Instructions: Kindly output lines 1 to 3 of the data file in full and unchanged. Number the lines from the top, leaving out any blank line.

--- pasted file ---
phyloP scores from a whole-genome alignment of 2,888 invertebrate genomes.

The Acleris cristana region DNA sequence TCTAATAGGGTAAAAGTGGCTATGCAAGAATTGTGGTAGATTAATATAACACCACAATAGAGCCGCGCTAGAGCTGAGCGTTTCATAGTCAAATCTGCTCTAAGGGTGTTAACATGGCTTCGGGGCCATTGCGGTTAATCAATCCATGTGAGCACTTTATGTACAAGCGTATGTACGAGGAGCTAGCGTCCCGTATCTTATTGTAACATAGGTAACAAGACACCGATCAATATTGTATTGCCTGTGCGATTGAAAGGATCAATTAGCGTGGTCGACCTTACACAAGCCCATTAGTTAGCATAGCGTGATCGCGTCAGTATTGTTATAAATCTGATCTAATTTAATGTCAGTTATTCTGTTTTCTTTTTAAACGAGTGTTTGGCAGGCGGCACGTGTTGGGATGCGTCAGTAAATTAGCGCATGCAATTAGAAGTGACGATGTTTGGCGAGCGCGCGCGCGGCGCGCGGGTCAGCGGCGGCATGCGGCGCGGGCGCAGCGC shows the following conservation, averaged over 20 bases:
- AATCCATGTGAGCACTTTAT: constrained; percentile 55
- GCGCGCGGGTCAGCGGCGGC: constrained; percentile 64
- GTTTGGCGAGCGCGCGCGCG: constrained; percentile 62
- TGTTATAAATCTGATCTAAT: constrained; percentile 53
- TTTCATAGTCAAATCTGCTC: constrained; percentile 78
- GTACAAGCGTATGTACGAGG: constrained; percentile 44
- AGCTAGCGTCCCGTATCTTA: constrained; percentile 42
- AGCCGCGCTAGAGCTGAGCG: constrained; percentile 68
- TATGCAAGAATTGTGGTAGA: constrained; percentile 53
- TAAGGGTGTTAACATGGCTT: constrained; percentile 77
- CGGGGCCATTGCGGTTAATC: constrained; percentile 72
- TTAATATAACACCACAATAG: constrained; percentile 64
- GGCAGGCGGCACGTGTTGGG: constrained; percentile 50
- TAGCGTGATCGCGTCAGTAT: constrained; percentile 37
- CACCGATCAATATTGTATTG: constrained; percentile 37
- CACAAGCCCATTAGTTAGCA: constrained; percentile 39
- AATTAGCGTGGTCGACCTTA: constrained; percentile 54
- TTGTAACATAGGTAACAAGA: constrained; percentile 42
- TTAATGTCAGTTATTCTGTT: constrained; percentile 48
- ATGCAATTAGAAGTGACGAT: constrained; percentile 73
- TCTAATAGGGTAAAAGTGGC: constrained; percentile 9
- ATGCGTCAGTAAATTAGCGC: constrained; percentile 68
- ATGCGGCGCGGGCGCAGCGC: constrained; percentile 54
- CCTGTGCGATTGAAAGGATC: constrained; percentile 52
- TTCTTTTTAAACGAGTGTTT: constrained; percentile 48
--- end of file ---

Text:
phyloP scores from a whole-genome alignment of 2,888 invertebrate genomes.

The Acleris cristana region DNA sequence TCTAATAGGGTAAAAGTGGCTATGCAAGAATTGTGGTAGATTAATATAACACCACAATAGAGCCGCGCTAGAGCTGAGCGTTTCATAGTCAAATCTGCTCTAAGGGTGTTAACATGGCTTCGGGGCCATTGCGGTTAATCAATCCATGTGAGCACTTTATGTACAAGCGTATGTACGAGGAGCTAGCGTCCCGTATCTTATTGTAACATAGGTAACAAGACACCGATCAATATTGTATTGCCTGTGCGATTGAAAGGATCAATTAGCGTGGTCGACCTTACACAAGCCCATTAGTTAGCATAGCGTGATCGCGTCAGTATTGTTATAAATCTGATCTAATTTAATGTCAGTTATTCTGTTTTCTTTTTAAACGAGTGTTTGGCAGGCGGCACGTGTTGGGATGCGTCAGTAAATTAGCGCATGCAATTAGAAGTGACGATGTTTGGCGAGCGCGCGCGCGGCGCGCGGGTCAGCGGCGGCATGCGGCGCGGGCGCAGCGC shows the following conservation, averaged over 20 bases:
- AATCCATGTGAGCACTTTAT: constrained; percentile 55